By Katrien Vanden Waeyenbergh
I had the pleasure of attending, for the third time already, the expat event organized by De Community Gent on Thursday evening 19th November 2015. This year the event took place in the magnificent premises of the Vlerick Business School in the center of Ghent. A variety of expats living in Ghent, around 100 persons, were present. Spoken language of the evening was English.
'"Ghent is cementing its place on the destination map as Belgium’s third largest city. We want people to see our city for vibrant, multicultural and welcoming place it is.” Bart Vandesompele, De Community Gent'
We were warmly welcomed by Mr. Bart Vandesompele, Managing Director of De Community Gent. Ghent’s Mayor Daniël Termont, was the second speaker. He explained, based on the questions and suggestions that came up during the previous expat event in December 2014, which was hosted by the city hall of Ghent, the expat services Ghent has been working on the last year and the future, foreseen improvements.
Mayor Daniël Termont was followed by Prof. Dr. Barney Jordaan, who entertained us all with his presentation about “Surviving in the corporate jungle. What can we learn from the conflicts in the animal world to solve our differences?” The lively remarks and questions raised by the public made for an interesting, interactive discussion. Afterwards, at the Vlerick’s ground floor cafeteria, an unconstrained networking drink was organised. The many expats in attendance, both from Ghent and other cities, were able to mingle with the stakeholders and sponsors of De Community Gent present that evening.
Again, De Community Gent’s effort to set in place an event especially focussed on its expats has been a real success. Next up is the “Expat New Year’s Drink” on Monday evening 25th January. Around 100 expats have subscribed to this event and De Community is looking forward to it.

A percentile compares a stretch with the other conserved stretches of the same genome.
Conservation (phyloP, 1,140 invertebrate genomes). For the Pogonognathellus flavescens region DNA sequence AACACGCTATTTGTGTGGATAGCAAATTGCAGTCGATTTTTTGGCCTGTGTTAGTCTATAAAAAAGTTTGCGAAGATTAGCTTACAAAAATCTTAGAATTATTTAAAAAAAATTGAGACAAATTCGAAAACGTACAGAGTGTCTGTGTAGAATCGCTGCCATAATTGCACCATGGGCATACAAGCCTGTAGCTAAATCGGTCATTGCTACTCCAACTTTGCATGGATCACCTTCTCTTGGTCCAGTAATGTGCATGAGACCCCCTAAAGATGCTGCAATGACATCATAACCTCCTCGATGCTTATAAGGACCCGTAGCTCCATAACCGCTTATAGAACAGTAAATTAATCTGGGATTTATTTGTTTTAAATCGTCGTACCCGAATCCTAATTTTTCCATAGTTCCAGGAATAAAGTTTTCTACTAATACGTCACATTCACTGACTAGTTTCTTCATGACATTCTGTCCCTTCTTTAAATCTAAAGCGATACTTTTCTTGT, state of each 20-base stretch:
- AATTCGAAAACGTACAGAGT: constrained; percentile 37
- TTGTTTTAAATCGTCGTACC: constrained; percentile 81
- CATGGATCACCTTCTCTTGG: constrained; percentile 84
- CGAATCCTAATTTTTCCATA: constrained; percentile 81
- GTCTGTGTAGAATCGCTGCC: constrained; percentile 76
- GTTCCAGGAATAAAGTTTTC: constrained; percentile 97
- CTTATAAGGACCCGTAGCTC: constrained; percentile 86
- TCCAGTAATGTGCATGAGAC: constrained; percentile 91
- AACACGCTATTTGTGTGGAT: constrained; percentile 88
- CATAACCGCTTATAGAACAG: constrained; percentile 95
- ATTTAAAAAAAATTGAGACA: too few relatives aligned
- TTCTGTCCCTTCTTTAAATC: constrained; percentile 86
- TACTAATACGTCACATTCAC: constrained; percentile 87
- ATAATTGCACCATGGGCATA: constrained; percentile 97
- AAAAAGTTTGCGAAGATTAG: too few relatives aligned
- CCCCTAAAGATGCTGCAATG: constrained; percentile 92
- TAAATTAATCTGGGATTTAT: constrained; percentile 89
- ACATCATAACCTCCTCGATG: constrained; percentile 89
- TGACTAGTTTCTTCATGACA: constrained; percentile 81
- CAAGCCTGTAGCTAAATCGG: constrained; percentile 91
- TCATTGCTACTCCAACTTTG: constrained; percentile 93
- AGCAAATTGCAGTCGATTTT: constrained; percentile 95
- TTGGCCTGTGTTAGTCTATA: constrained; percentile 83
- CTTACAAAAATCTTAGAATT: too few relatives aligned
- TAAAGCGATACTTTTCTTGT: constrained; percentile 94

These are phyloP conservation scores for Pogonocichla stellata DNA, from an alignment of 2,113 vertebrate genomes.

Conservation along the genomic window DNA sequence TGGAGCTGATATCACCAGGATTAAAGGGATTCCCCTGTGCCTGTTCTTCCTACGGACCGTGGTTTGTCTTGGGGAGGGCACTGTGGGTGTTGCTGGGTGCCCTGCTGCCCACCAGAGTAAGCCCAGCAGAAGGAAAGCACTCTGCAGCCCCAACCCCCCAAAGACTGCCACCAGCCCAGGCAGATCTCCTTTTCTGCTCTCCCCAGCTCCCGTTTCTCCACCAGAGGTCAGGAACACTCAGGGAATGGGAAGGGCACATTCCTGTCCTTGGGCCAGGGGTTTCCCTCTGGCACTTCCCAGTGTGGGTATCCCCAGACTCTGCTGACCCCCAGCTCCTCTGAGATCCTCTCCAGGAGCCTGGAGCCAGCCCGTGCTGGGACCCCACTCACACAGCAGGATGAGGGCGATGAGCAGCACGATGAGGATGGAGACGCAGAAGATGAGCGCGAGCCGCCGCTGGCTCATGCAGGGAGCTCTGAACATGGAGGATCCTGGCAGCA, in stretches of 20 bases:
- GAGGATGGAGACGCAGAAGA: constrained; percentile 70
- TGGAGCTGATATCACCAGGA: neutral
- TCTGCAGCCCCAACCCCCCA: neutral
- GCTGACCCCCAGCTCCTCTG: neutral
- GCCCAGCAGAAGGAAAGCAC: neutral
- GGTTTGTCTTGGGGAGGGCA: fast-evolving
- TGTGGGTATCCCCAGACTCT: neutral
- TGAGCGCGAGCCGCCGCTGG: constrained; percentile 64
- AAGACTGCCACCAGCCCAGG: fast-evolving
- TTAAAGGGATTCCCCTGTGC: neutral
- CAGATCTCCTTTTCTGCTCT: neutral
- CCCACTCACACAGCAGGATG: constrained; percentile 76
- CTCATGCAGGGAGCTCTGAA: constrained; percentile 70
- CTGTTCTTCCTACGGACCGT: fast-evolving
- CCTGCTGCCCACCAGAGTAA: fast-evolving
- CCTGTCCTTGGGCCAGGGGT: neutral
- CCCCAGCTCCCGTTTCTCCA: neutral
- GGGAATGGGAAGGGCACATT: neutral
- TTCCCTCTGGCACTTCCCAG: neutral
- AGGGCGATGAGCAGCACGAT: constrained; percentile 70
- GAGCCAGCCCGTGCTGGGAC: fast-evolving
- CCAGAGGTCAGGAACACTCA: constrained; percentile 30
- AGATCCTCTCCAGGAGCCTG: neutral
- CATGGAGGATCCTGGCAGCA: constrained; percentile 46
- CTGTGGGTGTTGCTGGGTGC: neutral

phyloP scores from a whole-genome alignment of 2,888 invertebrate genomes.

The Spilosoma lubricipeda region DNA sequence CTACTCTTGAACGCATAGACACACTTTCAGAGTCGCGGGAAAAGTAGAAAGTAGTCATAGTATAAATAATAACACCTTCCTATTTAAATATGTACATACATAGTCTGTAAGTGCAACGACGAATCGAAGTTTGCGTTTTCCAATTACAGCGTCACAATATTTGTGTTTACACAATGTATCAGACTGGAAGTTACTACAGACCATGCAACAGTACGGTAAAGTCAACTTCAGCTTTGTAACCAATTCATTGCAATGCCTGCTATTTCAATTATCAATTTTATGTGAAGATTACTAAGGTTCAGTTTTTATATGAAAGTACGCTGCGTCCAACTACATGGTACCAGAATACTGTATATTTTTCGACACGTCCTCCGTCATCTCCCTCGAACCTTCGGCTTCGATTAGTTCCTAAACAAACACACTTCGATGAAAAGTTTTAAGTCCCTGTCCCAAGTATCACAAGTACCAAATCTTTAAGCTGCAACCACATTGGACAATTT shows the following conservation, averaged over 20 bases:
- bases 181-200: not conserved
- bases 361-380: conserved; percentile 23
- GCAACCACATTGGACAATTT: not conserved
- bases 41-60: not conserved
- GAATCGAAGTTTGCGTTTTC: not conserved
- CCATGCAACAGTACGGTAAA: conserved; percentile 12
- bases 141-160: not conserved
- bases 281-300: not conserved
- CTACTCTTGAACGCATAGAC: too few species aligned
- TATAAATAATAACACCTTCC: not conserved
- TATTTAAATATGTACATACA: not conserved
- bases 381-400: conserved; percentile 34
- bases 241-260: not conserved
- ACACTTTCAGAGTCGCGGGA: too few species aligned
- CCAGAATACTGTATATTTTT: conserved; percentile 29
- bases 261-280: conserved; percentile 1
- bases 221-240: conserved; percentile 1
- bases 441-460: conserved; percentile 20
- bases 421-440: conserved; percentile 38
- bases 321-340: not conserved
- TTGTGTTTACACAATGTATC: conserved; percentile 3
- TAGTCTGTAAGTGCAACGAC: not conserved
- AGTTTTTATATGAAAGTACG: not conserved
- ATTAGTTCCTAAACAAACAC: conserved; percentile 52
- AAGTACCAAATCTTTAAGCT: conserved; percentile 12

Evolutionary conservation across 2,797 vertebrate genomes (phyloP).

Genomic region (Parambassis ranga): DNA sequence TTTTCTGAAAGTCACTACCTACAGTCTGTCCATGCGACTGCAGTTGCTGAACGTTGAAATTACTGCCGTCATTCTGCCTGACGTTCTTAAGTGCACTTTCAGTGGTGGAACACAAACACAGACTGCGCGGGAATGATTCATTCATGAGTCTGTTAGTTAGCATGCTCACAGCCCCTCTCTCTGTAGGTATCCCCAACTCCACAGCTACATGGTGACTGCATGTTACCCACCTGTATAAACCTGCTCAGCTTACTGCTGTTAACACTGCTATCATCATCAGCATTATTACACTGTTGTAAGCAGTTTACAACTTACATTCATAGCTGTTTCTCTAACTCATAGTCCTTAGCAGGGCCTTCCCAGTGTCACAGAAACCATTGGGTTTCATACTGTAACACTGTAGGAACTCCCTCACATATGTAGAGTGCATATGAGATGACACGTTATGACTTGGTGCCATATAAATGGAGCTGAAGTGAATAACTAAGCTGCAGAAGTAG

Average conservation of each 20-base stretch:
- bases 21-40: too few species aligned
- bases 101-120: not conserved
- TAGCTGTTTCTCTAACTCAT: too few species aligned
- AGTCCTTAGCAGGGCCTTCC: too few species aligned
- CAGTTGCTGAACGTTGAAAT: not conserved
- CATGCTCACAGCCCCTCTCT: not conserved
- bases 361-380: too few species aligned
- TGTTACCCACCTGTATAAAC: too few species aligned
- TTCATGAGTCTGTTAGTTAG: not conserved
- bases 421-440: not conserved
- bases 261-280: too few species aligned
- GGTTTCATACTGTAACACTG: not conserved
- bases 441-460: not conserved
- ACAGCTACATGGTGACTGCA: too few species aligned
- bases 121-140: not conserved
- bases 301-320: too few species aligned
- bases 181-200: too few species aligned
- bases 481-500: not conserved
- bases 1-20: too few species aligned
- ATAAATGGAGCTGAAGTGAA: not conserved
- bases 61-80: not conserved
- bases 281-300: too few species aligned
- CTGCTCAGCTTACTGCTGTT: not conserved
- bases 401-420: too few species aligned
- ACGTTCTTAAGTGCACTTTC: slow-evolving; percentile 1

The association was created back in May 2013 and comprises three main partner groups: Expat Community; Jong & Wijs (Young and Wise) and Wijze Vrouwen (Wise Women). In the future, other groups might be created in function of specific needs, Vandesompele tells us.
It was created as a meeting place for co-operation, exchange and interaction between the city of Ghent on the one hand and her societal, socio-economic, scientific, cultural, sport and other stakeholders on the other hand. Its main aim however, is to further strengthen the city’s image by showing a vested interest and proactive approach to bringing stakeholders of all shapes and sizes together through regular networking and informative events.
The association is an interactive cooperative platform by the many organisations in Ghent that believe the city has the DNA needed to forge an even stronger identity in the international community. “We want to show how attractive our city is to both the multinationals and the expats that they employ,” explains Vandesompele. “Ghent is cementing its place on the destination map as Belgium’s third largest city. We want people to see our city for vibrant, multicultural and welcoming place it is.”
The platform functions as a table for Ghent where people can meet around different themes. With its 7 structural partners and over 50 member organisations, these topics span the broadest of ranges. Visualise the activities of its member organisations as a four-leaf clover if you will:
“Expats who come to live and/or work in Ghent will always be made to feel welcome and contribute to the open-minded spirit that our city has become known for,” Vandesompele summarises.
Visit www.decommunitygent.be for further details on their work and upcoming events.